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Ferry interesting

Mind that apostrophe.
Pheidippides
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Ferry interesting

#216764

Postby Pheidippides » April 23rd, 2019, 10:13 am

A lively debate with my youngest daughter has ended up with me proposing that arbitration resides with this board.

Is it appropriate to use the phrase "ferry yourself" or is ferrying an active process that you can only do to others?

In Greek mythology, Charon is the ferryman of Hades who carries souls of the newly deceased across the rivers Styx and Acheron that divided the world of the living from the world of the dead. In this process Charon provides a paid service and ferries the dead across these rivers in return for a fee.

The question I'm trying to answer is:

Having ferried the dead across, does Charon ferry himself back" or is he now a "pilot/sailor/driver"?

Regards

Pheid

UncleEbenezer
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Re: Ferry interesting

#216772

Postby UncleEbenezer » April 23rd, 2019, 10:29 am

On what authority is ferrying *necessarily* a paid service? I'd've thought the opposite: whereas commercial ferrying is of course a commercial venture, the word applies equally to a parent ferrying their children/friends around, or to giving a lift to the non-driving adult.

Dod101
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Re: Ferry interesting

#216784

Postby Dod101 » April 23rd, 2019, 11:24 am

To answer the specific question, I would say that the act of 'ferrying' is a service to others, and I would not use the word in connection with taking the ferryboat back across the river simply on a return trip without anyone/thing on board except for the pilot or ferryman. To me at any rate, ferrying needs to have an element of 'delivery' about it as in say ferrying a new aircraft to its owners or ditto a yacht, or of course carrying some cargo to be delivered.

I suppose you could stretch that to taking the ferry back across the Styx, but I would not think that the correct use of the word. However, I am not sure that I could be pedantic about it.

Dod

GoSeigen
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Re: Ferry interesting

#216832

Postby GoSeigen » April 23rd, 2019, 2:38 pm

Pheidippides wrote:Is it appropriate to use the phrase "ferry yourself" or is ferrying an active process that you can only do to others?

In Greek mythology, Charon is the ferryman of Hades who carries souls of the newly deceased across the rivers Styx and Acheron that divided the world of the living from the world of the dead. In this process Charon provides a paid service and ferries the dead across these rivers in return for a fee.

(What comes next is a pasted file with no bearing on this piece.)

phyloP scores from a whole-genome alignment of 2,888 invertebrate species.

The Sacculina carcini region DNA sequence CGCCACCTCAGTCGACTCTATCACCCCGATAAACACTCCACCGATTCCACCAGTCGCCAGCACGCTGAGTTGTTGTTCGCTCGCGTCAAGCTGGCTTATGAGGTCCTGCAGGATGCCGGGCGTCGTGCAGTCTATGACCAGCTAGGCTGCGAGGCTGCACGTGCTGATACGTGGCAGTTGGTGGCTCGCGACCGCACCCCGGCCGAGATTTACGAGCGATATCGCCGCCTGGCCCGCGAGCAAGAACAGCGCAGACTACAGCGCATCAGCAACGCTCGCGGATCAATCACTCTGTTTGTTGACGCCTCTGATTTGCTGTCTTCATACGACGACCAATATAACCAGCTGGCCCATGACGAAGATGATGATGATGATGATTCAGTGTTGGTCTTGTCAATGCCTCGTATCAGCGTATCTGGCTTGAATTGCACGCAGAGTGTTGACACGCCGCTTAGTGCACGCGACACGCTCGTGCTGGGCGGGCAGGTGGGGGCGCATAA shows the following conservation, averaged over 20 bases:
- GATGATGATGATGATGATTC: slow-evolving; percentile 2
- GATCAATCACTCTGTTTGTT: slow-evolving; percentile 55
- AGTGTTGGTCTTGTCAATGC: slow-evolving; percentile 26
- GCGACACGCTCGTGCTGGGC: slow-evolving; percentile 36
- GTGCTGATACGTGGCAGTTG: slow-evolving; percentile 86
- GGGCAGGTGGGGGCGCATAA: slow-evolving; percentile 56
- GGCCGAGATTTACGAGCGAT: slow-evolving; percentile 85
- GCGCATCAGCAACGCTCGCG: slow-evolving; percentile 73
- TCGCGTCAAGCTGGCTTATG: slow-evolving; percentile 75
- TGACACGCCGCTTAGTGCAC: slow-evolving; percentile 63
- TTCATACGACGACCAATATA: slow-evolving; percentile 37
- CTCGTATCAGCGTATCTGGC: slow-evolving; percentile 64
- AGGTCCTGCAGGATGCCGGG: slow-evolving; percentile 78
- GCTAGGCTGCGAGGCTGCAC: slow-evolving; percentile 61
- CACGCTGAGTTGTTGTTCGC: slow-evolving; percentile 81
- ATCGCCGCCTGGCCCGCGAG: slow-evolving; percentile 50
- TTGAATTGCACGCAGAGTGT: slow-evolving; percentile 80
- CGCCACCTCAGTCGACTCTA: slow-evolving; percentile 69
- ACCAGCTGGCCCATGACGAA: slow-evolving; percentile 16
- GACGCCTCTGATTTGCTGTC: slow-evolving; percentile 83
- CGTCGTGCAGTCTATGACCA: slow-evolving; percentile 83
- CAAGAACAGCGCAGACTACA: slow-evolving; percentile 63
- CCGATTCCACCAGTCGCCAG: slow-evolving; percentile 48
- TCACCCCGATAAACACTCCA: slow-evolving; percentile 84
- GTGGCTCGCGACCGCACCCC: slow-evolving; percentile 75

The question I'm trying to answer is:

Having ferried the dead across, does Charon ferry himself back" or is he now a "pilot/sailor/driver"?


This is not a question of grammar. The grammar is not in question because ferry is a transitive verb and being used as such, even though the object here is the ferryman himself.

As for whether it makes sense, language is remarkably flexible. Personally I think the use is acceptable and understandable; the question is what meaning or nuance would your target listener derive from the use? If you use language which is too weird you might be dismissed as simple or odd. In this case, depending on context, speaking of the ferryman ferrying himself might well sound a bit wry; in any case I think it conveys a different meaning to the plain "he sailed back". If it's not one's intention to create this sort of nuance then the construction is best avoided.


GS

bungeejumper
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Re: Ferry interesting

#216895

Postby bungeejumper » April 23rd, 2019, 8:13 pm

We are really getting quite used to seeing ferries at the bottom of our garden. But maybe that's not surprising, living out here in the Styx as we do. ;)

BJ

marronier
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Re: Ferry interesting

#216998

Postby marronier » April 24th, 2019, 2:28 pm

Surely the verb " to ferry " is transitive in that it needs another object to act upon , rather than reflexive i.e. able to act on oneself. Can commuters ferry themselves to and from work each day?

genou
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Re: Ferry interesting

#217094

Postby genou » April 24th, 2019, 8:40 pm

marronier wrote:Surely the verb " to ferry " is transitive in that it needs another object to act upon , rather than reflexive i.e. able to act on oneself. Can commuters ferry themselves to and from work each day?